Armed with her monthly reports and test data from the New England Common Assessment Program (NECAP), Pam could correlate data that indicates her program’s impact on student achievement.  Having taught only in South Carolina, I do not have specific knowledge of the NECAP, but if it is similar to our High School Assessment Program (HSAP), then New Hampshire’s students’ research skills are tested.

Extracting the research skills data from test reports of students who benefited from an information literacy skill library lesson would be time consuming and tedious, but it could be done. However, school librarians do not have to await state test results to obtain proof of their program’s impact.

“Our Instruction DOES Matter!”

Sara Poinier and Jennifer Alevy**, teacher librarians at Horizon High School in Thornton, Colorado, successfully proved their program impacts student achievement.  In “Our Instruction DOES Matter! Data Collected from Students’ Works Cited Speaks Volumes” (Teacher Librarian, February 2010, p. 38-39)* they share that success.  Partnering with health classes, they spoke with the students about available reliable resources and demonstrated how to create citations and Works Cited pages. When the students had finished their reports, the teachers shared the Works Cited pages with the teacher librarians.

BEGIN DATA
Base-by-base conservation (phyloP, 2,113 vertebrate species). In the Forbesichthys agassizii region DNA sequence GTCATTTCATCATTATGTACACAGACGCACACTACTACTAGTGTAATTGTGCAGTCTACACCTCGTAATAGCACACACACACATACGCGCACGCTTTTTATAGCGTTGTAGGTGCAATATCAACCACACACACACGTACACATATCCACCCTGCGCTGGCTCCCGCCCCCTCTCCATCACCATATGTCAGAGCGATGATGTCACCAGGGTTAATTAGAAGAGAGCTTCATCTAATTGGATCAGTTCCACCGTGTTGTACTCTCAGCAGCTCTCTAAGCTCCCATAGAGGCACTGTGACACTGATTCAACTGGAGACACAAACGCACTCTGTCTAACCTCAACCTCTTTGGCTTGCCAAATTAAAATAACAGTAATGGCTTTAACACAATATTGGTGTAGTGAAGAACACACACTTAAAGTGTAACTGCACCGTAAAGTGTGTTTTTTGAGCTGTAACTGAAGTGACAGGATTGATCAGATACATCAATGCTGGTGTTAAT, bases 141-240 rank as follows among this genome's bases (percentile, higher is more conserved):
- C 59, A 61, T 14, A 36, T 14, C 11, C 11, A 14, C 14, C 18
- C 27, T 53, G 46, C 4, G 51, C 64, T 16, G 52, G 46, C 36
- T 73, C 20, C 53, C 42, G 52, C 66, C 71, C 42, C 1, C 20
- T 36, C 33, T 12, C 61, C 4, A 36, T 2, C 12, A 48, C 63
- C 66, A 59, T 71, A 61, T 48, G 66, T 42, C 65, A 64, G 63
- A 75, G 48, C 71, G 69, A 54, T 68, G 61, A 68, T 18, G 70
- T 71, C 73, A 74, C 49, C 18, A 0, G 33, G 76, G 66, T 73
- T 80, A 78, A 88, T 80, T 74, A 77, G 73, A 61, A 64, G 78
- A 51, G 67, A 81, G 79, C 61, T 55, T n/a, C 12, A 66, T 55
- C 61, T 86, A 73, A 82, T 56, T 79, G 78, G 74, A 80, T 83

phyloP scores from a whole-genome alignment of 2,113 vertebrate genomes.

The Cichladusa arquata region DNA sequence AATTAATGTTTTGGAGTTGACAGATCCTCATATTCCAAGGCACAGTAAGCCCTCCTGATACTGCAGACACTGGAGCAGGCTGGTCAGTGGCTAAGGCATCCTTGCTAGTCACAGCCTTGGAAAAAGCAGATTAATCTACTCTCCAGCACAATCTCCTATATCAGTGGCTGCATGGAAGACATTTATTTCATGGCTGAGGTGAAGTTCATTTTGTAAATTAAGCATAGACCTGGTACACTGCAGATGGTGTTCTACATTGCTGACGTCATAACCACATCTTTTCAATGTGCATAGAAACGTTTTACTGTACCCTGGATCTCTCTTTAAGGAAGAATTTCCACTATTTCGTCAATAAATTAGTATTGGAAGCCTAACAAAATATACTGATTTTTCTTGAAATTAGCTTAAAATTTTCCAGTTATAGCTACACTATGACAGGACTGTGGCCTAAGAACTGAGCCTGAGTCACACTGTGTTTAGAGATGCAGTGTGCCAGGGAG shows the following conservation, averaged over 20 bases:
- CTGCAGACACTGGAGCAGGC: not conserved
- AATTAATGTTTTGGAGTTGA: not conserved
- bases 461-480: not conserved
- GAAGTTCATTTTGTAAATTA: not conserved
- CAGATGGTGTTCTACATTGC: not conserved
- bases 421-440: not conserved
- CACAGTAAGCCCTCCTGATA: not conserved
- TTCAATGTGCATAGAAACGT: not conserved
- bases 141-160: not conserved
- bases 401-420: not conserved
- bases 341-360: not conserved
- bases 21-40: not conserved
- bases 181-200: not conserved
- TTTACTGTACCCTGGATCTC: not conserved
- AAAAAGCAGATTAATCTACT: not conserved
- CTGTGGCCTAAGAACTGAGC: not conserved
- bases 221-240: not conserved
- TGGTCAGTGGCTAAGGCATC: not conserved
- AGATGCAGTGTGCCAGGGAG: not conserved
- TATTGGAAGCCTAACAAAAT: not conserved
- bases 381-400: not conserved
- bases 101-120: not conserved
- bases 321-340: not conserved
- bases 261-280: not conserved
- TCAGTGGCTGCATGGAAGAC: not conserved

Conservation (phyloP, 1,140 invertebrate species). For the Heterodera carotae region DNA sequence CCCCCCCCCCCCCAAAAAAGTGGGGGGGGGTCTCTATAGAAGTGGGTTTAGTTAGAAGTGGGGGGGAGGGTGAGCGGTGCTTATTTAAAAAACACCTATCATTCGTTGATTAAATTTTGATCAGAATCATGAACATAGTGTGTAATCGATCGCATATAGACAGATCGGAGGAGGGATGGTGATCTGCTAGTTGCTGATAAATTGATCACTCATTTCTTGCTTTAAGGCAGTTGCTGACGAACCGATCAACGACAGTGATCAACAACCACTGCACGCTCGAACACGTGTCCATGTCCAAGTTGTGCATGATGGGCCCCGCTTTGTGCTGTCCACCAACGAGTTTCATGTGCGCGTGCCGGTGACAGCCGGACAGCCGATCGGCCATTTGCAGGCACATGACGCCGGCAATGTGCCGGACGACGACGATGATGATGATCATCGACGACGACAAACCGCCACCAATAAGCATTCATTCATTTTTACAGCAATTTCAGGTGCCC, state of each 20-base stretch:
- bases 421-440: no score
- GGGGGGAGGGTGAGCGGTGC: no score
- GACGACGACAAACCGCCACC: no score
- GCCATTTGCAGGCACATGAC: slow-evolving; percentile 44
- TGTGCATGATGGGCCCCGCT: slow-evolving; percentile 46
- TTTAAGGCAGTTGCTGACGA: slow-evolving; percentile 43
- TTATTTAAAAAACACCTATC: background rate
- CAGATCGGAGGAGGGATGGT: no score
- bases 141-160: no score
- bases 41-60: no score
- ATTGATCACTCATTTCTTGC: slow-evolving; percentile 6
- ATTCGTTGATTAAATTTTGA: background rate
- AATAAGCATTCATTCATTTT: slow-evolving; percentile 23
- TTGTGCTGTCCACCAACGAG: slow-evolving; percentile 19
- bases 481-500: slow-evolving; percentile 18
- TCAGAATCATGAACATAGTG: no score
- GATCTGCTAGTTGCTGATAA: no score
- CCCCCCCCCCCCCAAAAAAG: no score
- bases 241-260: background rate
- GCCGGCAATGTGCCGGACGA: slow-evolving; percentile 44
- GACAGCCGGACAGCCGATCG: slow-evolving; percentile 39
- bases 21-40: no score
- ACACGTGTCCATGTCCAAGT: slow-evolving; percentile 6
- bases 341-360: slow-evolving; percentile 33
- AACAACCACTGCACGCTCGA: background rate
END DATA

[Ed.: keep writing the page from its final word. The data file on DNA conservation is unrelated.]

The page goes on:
Sara and Jennifer also collected a class set of Works Cited pages from a science class that did not receive library instruction.  Then they began to analyze the papers and gathered data concerning the types of resources students had used as well as the format of the Works Cited pages.  When the dust settled, these ladies proved their instruction made a difference in student achievement.

How Can You Measure Your Impact on Student Achievement?

We know that our programs increase student achievement, but being able to provide data that demonstrates it can be powerful.  What suggestions do you have for measuring your program’s impact?

I’m starting small.  Tomorrow, two English classes are coming in for brief instruction before they begin researching aspects of the Roaring Twenties.  I’ll ask them to complete a Google form and use the feedback to help us as we plan library instruction for next semester.

~~~~~~~~~~~~~~~~~~~~~~~~~~~~~~~~~~~~~~~~~~~~~~~~~~~~~~~~~~~~~~~~~~~~~~~~~~~~~~~~~~~~~

*You’ll want to read this excellent article for more details on their accomplishment.  I do not subscribe to Teacher Librarian but was able to locate the article through SC DISCUS, the databases our state library helps provide.  You might be able to locate it through databases in your own school or public library.

**Jennifer Alevy is now a teacher librarian at Northglen High School.

Image attribution: “Clementine” by ilmungo   http://www.flickr.com/photos/48094050@N00/392088926